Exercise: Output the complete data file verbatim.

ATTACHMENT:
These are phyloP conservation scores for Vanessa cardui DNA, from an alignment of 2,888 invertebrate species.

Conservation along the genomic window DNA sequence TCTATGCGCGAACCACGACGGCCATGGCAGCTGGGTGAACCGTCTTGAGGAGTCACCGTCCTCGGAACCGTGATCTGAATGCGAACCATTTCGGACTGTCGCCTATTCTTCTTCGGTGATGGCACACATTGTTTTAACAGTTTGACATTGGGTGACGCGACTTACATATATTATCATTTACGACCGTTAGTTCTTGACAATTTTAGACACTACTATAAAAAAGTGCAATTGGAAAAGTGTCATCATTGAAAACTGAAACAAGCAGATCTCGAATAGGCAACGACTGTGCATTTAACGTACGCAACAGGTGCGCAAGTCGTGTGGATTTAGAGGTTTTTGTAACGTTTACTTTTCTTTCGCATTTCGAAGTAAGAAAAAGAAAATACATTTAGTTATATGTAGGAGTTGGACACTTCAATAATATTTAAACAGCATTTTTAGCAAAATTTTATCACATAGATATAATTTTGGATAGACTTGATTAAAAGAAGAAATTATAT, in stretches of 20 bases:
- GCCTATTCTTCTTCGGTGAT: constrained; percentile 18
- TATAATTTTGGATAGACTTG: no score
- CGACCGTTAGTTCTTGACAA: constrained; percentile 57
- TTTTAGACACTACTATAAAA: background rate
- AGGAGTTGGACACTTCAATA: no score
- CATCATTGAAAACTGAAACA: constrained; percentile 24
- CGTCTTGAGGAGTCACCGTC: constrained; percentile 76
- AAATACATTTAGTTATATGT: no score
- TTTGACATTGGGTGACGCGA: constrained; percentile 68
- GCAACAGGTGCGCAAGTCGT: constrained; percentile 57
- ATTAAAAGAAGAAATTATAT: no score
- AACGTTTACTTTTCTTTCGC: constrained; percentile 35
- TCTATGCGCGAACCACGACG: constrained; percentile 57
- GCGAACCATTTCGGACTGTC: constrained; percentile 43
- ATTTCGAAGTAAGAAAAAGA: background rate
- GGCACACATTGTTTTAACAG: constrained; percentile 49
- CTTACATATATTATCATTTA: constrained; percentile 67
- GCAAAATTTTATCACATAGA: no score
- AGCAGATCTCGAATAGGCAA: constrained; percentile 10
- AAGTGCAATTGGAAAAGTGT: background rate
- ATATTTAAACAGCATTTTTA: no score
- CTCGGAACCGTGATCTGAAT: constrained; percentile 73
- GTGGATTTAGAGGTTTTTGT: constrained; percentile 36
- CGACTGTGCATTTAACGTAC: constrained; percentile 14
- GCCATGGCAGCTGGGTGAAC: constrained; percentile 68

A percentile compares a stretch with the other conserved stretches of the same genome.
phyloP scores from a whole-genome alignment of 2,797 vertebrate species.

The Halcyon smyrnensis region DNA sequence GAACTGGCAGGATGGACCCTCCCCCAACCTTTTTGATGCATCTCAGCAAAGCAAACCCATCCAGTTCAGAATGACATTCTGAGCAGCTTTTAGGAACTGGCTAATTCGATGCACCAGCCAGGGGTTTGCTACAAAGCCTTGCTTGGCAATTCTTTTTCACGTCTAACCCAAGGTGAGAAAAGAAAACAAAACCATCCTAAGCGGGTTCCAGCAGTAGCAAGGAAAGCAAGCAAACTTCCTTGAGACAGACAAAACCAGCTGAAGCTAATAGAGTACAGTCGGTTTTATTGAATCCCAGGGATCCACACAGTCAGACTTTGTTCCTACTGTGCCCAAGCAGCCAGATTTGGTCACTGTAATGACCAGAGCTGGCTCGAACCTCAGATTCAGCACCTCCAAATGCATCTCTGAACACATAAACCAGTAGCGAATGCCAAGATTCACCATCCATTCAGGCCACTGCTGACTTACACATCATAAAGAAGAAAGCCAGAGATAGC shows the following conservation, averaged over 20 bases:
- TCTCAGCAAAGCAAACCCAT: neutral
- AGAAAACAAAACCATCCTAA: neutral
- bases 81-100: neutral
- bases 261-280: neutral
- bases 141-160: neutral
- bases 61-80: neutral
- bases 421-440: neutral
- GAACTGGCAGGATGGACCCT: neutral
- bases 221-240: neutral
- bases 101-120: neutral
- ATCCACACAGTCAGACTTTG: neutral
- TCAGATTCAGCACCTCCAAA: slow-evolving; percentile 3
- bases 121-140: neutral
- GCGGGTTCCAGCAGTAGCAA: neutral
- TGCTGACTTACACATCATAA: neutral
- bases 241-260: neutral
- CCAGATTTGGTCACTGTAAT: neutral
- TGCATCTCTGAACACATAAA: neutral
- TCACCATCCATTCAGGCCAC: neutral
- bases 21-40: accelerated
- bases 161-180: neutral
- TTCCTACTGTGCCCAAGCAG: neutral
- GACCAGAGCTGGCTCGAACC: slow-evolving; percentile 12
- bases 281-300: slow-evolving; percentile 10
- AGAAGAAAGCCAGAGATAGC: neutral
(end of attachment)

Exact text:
These are phyloP conservation scores for Vanessa cardui DNA, from an alignment of 2,888 invertebrate species.

Conservation along the genomic window DNA sequence TCTATGCGCGAACCACGACGGCCATGGCAGCTGGGTGAACCGTCTTGAGGAGTCACCGTCCTCGGAACCGTGATCTGAATGCGAACCATTTCGGACTGTCGCCTATTCTTCTTCGGTGATGGCACACATTGTTTTAACAGTTTGACATTGGGTGACGCGACTTACATATATTATCATTTACGACCGTTAGTTCTTGACAATTTTAGACACTACTATAAAAAAGTGCAATTGGAAAAGTGTCATCATTGAAAACTGAAACAAGCAGATCTCGAATAGGCAACGACTGTGCATTTAACGTACGCAACAGGTGCGCAAGTCGTGTGGATTTAGAGGTTTTTGTAACGTTTACTTTTCTTTCGCATTTCGAAGTAAGAAAAAGAAAATACATTTAGTTATATGTAGGAGTTGGACACTTCAATAATATTTAAACAGCATTTTTAGCAAAATTTTATCACATAGATATAATTTTGGATAGACTTGATTAAAAGAAGAAATTATAT, in stretches of 20 bases:
- GCCTATTCTTCTTCGGTGAT: constrained; percentile 18
- TATAATTTTGGATAGACTTG: no score
- CGACCGTTAGTTCTTGACAA: constrained; percentile 57
- TTTTAGACACTACTATAAAA: background rate
- AGGAGTTGGACACTTCAATA: no score
- CATCATTGAAAACTGAAACA: constrained; percentile 24
- CGTCTTGAGGAGTCACCGTC: constrained; percentile 76
- AAATACATTTAGTTATATGT: no score
- TTTGACATTGGGTGACGCGA: constrained; percentile 68
- GCAACAGGTGCGCAAGTCGT: constrained; percentile 57
- ATTAAAAGAAGAAATTATAT: no score
- AACGTTTACTTTTCTTTCGC: constrained; percentile 35
- TCTATGCGCGAACCACGACG: constrained; percentile 57
- GCGAACCATTTCGGACTGTC: constrained; percentile 43
- ATTTCGAAGTAAGAAAAAGA: background rate
- GGCACACATTGTTTTAACAG: constrained; percentile 49
- CTTACATATATTATCATTTA: constrained; percentile 67
- GCAAAATTTTATCACATAGA: no score
- AGCAGATCTCGAATAGGCAA: constrained; percentile 10
- AAGTGCAATTGGAAAAGTGT: background rate
- ATATTTAAACAGCATTTTTA: no score
- CTCGGAACCGTGATCTGAAT: constrained; percentile 73
- GTGGATTTAGAGGTTTTTGT: constrained; percentile 36
- CGACTGTGCATTTAACGTAC: constrained; percentile 14
- GCCATGGCAGCTGGGTGAAC: constrained; percentile 68

A percentile compares a stretch with the other conserved stretches of the same genome.
phyloP scores from a whole-genome alignment of 2,797 vertebrate species.

The Halcyon smyrnensis region DNA sequence GAACTGGCAGGATGGACCCTCCCCCAACCTTTTTGATGCATCTCAGCAAAGCAAACCCATCCAGTTCAGAATGACATTCTGAGCAGCTTTTAGGAACTGGCTAATTCGATGCACCAGCCAGGGGTTTGCTACAAAGCCTTGCTTGGCAATTCTTTTTCACGTCTAACCCAAGGTGAGAAAAGAAAACAAAACCATCCTAAGCGGGTTCCAGCAGTAGCAAGGAAAGCAAGCAAACTTCCTTGAGACAGACAAAACCAGCTGAAGCTAATAGAGTACAGTCGGTTTTATTGAATCCCAGGGATCCACACAGTCAGACTTTGTTCCTACTGTGCCCAAGCAGCCAGATTTGGTCACTGTAATGACCAGAGCTGGCTCGAACCTCAGATTCAGCACCTCCAAATGCATCTCTGAACACATAAACCAGTAGCGAATGCCAAGATTCACCATCCATTCAGGCCACTGCTGACTTACACATCATAAAGAAGAAAGCCAGAGATAGC shows the following conservation, averaged over 20 bases:
- TCTCAGCAAAGCAAACCCAT: neutral
- AGAAAACAAAACCATCCTAA: neutral
- bases 81-100: neutral
- bases 261-280: neutral
- bases 141-160: neutral
- bases 61-80: neutral
- bases 421-440: neutral
- GAACTGGCAGGATGGACCCT: neutral
- bases 221-240: neutral
- bases 101-120: neutral
- ATCCACACAGTCAGACTTTG: neutral
- TCAGATTCAGCACCTCCAAA: slow-evolving; percentile 3
- bases 121-140: neutral
- GCGGGTTCCAGCAGTAGCAA: neutral
- TGCTGACTTACACATCATAA: neutral
- bases 241-260: neutral
- CCAGATTTGGTCACTGTAAT: neutral
- TGCATCTCTGAACACATAAA: neutral
- TCACCATCCATTCAGGCCAC: neutral
- bases 21-40: accelerated
- bases 161-180: neutral
- TTCCTACTGTGCCCAAGCAG: neutral
- GACCAGAGCTGGCTCGAACC: slow-evolving; percentile 12
- bases 281-300: slow-evolving; percentile 10
- AGAAGAAAGCCAGAGATAGC: neutral